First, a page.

Justice Minister calls anti-police-corruption bill ‘toothless’

Justice Minister Ionas Nicolaou welcomed on Friday a House vote for a package of bills aiming to clamp down on police corruption, but said that amendments concerning the creation of an internal affairs unit within the force rendered the law in question toothless when it comes to the prevention of such offences.

The six bills passed with 45 votes in favour and one against, that of Elam MP Linos Papagiannis.

During discussion of the bills at the House legal affairs committee MPs had raised concerns over the legitimacy of a number of provisions included in one of the bills regulating the operation of the internal affairs unit.

Nicolaou said that even though the bills were voted for ‘almost unanimously’ by the MPs, which reinforces the collective efforts to combat police corruption, ‘we must in fact all of us show in practice, including the legislative body, our will to prevent the phenomenon and not just to repress it’.

The package of bills, Nicolaou said, included among other things the establishment of an internal affairs unit, the regulation of the investigating powers of undercover police officers, and ‘aims to create a strong legislative framework, giving police the tools they are lacking to be able to deal effectively with corruption within its corps’.

“But I must point out that amendments mutilated the law as they restrict the powers of the internal affairs unit as regards the prevention of acts of corruption. The powers to investigate acts relating to corruption offenses are limited, whereas the application of preventive measures and protection mechanisms of the (force) members are not allowed,” Nicolaou said.

Furthermore, he said, the provision calling for the requirement of securing a court order for carrying out checks, operations and investigations, makes the powers of the unit toothless when it comes to conducting effective checks, such as lifting confidentiality, and carrying out alcohol and drug tests.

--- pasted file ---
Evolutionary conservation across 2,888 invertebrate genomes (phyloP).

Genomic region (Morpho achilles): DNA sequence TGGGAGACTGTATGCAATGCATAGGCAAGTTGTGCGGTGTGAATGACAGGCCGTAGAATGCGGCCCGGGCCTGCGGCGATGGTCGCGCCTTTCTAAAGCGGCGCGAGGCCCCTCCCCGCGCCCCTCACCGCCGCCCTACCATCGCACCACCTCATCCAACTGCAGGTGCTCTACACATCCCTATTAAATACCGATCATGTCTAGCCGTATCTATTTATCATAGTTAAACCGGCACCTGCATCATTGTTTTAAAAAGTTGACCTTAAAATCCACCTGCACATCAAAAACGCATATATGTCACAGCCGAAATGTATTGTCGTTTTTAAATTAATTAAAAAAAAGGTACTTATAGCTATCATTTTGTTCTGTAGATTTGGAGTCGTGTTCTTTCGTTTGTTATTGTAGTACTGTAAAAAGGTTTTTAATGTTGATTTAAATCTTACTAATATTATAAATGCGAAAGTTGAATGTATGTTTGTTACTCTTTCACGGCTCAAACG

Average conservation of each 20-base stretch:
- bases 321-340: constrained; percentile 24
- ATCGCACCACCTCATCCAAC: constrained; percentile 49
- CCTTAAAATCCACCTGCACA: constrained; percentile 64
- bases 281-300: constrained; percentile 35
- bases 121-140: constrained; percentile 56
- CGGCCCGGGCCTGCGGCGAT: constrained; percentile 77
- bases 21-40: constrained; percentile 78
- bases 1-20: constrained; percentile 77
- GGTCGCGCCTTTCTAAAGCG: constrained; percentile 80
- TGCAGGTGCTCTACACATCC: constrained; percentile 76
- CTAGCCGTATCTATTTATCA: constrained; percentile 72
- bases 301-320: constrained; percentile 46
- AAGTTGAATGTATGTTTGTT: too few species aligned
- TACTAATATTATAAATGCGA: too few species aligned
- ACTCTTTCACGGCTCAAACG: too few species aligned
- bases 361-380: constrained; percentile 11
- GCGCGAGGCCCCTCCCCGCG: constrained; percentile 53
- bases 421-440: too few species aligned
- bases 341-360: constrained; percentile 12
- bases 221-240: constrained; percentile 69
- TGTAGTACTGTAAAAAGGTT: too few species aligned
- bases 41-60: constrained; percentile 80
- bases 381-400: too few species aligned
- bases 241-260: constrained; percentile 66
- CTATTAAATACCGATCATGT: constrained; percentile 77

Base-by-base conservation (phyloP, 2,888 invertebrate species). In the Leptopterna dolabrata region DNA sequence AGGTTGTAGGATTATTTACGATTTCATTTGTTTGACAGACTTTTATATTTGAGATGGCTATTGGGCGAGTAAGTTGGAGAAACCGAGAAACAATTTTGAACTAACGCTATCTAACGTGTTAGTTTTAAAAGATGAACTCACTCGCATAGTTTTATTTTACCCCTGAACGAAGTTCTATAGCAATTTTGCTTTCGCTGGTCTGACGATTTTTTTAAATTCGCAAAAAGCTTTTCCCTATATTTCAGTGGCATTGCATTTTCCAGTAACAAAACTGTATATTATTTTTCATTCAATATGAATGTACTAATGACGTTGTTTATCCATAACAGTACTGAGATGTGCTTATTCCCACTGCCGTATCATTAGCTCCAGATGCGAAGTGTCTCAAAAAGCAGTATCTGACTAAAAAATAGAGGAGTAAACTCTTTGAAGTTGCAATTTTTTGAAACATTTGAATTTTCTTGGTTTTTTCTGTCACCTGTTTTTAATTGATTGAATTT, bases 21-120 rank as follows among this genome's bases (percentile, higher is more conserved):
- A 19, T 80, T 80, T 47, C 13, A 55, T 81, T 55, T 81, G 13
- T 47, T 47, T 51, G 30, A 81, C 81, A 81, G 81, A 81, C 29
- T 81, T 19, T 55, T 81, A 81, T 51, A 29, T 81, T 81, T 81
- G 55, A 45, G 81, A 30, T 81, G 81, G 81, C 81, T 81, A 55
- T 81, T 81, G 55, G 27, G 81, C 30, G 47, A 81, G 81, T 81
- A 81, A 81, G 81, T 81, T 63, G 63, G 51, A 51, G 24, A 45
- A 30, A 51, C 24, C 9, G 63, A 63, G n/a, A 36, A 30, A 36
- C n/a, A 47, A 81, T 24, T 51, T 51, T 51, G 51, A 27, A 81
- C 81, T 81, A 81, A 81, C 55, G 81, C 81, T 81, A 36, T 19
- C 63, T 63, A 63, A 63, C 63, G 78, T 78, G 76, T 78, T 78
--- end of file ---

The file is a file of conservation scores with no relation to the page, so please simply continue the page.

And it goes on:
“Unless the very strict preconditions for issuing a court order are met, no control for preventing corruption offences can be made,” Nicolaou said.

The unit, which will report directly to the chief of police, with its authorities and powers under the scrutiny of the attorney-general, will be mandated with gathering information on incidents of corruption within the police, and investigating and prosecuting them.

MPs amended the law so that the unit must first obtain a search warrant to be entitled to enter and search a suspect’s residence. The initial text provided for the unit to do so without a warrant from a judge.

Disy MP Demetris Demetriou said the amendments proposed by Diko and Edek, under which a provision that officers operating undercover would enjoy immunity from the law was struck off, were ‘in the right direction and were adopted’.

Oppositions parties defended the requirement for a court-ordered warrant prior to any investigation, with Diko’s Panicos Leonidou claiming that allowing for searches without a warrant would violate the rights of force members.

Even the Greens, who pledged to vote for the bills as proposed by the government, said they would vote against all amendments so they ‘couldn’t be accused of making the laws toothless’, with the exception of the provision of searches without the need for a court order.

Elam’s Linos Papagiannis, the only dissenting vote in approving the six government bills, said the new laws will change nothing.

“The rights of policemen will be violated, as if they were citizens of a lower caste,” he said.

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